Yes.

QUESTION: How would you describe that cooperation from the immigration and airline?

MR. ERELI: Very good, very good. I mean, certainly, in Thailand, as I said, we've gotten immigration records. Not every country has the same system for documenting entry and exit. But I would characterize the overall cooperation as good. Obviously, all of these systems are under a great deal of stress, so we're, I think -- and this is obviously part of a larger relief and recovery effort, but we're all interested in the same thing, which is providing help to those who need it and moving towards recovery.

Yes.

QUESTION: Other countries are giving, are able to give, like, numbers, specific numbers, as to who's, you know, the numbers that are missing. That doesn't -- you guys still aren't --

MR. ERELI: Well, I guess I have two things to say about that. Number one, I'm not so sure, because in the discussions I've been involved with it's been mentioned that a number of the other countries involved from Europe and elsewhere are dealing with similar problems of specificity and reliability and confirmability of data, so that there's -- you know, they're all dealing with this, like, how do we get a firm, reliable number that we can have confidence in. So there is that degree of -- there is, I think, a common degree of uncertainty and a common effort to try to get as much specificity as possible. That's point one.

Point two is, again, every country has different requirements, procedures, regarding the movement and documentation of their citizens. As I mentioned earlier, the United States is obviously one of the more liberal, or one of the countries that has fewer procedures to keep tabs on where its citizens go. And as a result, you know, that affects, when you're looking for them, how much extra effort you have to do to find them.

QUESTION: Is it your understanding that the Europeans are more stringent about knowing where their citizens are? Because it seems to me that the Swedes and the Danes are resigned to the fact that literally hundreds and hundreds of their countrymen have died in the tsunami.

MR. ERELI: I don't know that that's the case. I do know that in dealing -- in our discussions with these other countries, they have expressed to us the same -- I wouldn't use frustration, but the same appreciation of the difficulties in accurately and definitively accounting for a large number of citizens spread out over a wide area.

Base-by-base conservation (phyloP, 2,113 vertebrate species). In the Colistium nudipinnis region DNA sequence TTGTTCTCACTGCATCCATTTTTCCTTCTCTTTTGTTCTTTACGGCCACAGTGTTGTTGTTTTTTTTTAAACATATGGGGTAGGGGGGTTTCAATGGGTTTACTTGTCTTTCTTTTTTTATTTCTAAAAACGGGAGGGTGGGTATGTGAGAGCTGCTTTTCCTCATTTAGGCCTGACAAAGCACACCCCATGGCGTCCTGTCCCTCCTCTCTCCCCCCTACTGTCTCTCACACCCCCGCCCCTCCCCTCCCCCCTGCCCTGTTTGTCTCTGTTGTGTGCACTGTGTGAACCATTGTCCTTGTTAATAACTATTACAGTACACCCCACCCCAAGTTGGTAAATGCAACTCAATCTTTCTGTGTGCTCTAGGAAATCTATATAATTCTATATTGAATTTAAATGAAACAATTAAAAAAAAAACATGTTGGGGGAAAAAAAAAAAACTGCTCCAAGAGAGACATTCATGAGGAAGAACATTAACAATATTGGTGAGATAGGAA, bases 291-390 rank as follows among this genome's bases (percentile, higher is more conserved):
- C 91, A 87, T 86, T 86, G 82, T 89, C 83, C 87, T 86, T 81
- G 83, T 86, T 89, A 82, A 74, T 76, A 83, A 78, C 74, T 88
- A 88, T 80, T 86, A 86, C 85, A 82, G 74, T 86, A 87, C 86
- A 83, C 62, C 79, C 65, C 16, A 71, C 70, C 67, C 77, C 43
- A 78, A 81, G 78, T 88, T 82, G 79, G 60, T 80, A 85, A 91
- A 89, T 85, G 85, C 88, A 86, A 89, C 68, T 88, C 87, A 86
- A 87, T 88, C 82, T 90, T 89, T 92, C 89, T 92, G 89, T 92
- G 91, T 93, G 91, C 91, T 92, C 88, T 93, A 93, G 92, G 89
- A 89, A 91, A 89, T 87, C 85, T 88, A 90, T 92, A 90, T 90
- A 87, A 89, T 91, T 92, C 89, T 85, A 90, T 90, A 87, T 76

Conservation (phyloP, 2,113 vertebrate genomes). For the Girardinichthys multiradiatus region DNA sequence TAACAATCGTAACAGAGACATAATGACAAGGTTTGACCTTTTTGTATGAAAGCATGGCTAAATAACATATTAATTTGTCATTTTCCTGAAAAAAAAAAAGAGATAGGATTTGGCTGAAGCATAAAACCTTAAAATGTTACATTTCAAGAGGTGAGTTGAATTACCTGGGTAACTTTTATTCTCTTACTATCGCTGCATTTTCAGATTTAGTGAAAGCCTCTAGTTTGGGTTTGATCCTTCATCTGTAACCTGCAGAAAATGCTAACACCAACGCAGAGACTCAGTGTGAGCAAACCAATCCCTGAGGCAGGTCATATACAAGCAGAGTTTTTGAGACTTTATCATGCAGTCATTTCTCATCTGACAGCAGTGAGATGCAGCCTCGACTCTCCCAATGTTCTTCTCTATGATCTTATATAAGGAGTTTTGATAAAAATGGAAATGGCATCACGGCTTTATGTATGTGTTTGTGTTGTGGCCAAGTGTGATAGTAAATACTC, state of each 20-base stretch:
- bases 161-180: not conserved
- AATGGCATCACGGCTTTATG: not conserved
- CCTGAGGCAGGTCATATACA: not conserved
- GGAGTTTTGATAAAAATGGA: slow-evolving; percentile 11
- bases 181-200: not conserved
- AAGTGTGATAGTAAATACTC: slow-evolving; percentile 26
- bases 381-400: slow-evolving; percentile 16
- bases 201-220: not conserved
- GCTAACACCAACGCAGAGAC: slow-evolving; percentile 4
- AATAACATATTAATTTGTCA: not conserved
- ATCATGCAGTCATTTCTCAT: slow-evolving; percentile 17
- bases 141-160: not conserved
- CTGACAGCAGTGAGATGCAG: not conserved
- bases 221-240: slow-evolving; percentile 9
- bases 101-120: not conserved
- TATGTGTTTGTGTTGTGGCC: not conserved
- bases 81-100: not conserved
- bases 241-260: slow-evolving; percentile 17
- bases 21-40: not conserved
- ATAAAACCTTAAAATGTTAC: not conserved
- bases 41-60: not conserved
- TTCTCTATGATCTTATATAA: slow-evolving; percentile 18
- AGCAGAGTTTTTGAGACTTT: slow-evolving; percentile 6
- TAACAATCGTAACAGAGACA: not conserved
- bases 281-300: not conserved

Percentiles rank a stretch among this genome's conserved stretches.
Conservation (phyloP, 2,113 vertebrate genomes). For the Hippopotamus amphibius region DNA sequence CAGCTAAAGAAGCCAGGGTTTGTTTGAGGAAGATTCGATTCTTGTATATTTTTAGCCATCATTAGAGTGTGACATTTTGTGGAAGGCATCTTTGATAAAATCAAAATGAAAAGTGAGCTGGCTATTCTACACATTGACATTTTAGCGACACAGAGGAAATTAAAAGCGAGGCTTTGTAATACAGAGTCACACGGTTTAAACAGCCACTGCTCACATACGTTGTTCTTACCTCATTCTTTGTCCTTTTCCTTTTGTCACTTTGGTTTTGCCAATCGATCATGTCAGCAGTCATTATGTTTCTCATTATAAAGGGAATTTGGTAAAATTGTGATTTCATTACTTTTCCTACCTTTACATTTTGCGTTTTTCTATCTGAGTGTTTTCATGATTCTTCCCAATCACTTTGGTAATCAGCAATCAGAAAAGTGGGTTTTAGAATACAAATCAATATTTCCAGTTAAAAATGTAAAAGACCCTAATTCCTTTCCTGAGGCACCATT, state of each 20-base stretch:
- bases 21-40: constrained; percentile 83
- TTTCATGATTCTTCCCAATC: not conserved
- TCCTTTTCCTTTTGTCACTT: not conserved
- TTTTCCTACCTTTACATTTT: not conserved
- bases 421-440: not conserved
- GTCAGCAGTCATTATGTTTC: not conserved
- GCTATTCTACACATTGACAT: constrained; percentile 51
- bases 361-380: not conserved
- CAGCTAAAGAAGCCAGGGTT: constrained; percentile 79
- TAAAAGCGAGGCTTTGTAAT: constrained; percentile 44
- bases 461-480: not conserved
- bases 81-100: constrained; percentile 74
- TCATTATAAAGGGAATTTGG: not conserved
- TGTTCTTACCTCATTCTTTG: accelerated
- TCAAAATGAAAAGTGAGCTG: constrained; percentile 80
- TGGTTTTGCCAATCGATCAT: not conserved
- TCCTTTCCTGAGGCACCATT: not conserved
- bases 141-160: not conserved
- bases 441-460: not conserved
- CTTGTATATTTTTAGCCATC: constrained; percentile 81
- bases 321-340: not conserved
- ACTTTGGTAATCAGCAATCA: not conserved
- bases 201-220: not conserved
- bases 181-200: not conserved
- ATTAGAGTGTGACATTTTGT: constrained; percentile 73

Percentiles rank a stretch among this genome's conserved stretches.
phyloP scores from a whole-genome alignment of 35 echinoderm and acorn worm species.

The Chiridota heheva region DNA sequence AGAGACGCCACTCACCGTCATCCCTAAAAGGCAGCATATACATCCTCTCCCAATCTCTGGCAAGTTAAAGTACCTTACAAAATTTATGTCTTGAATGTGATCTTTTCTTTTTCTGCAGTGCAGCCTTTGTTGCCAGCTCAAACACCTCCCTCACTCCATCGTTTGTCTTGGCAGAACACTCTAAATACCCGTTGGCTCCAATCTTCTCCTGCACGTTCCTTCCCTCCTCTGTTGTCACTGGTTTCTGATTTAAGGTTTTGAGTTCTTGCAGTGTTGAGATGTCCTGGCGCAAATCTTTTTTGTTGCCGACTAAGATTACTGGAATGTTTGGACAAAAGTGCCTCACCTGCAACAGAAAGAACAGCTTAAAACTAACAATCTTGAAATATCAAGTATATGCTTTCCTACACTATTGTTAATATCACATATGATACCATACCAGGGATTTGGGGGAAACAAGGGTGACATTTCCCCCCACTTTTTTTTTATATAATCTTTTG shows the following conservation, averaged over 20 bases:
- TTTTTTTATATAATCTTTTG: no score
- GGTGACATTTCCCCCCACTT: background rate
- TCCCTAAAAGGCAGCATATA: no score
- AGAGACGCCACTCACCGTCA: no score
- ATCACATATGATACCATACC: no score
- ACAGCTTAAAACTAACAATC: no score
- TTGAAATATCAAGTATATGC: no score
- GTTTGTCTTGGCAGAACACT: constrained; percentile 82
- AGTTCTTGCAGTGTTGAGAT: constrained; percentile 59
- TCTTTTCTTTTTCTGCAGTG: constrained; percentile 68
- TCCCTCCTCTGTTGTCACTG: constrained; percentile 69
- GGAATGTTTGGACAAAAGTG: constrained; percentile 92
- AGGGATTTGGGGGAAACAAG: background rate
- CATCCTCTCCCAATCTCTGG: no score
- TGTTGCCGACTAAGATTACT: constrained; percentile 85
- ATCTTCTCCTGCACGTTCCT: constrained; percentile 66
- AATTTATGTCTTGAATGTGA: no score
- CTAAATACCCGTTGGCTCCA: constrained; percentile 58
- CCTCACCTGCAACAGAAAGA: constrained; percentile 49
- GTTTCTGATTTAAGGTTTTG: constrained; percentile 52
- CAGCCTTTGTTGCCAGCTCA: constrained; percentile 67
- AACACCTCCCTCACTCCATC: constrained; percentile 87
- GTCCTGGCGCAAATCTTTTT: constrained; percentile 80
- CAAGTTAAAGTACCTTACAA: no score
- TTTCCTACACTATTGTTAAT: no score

QUESTION: On a related -- or I guess not related, it's just involved with the tsunami -- orphans, the devastation has created, of course, orphans. Is the State Department applying any particular guidelines to Americans who might want to adopt orphaned children?

MR. ERELI: Not that I'm aware of, but let me check and see if we have something on that.

QUESTION: Have you received many calls about adopting?

MR. ERELI: No, again, not that I'm aware of.

QUESTION: And there seem to be reports about children being picked up, starting to come in --

MR. ERELI: I've seen those reports. They're certainly very disturbing. And without speaking to the trafficking issue, which certainly is something that, separate from this disaster and on its own -- you know, in and of itself, is a critical focus of American foreign policy and American diplomatic efforts around the world to crack down on these kinds of groups and these kinds of illegal flows of people and trade in people. We do a lot, you know, with all of the countries concerned to prevent it. But in this specific case, I think, gives added urgency to our efforts to resolve the whereabouts questions of the citizens that are involved and the citizens that have come to us.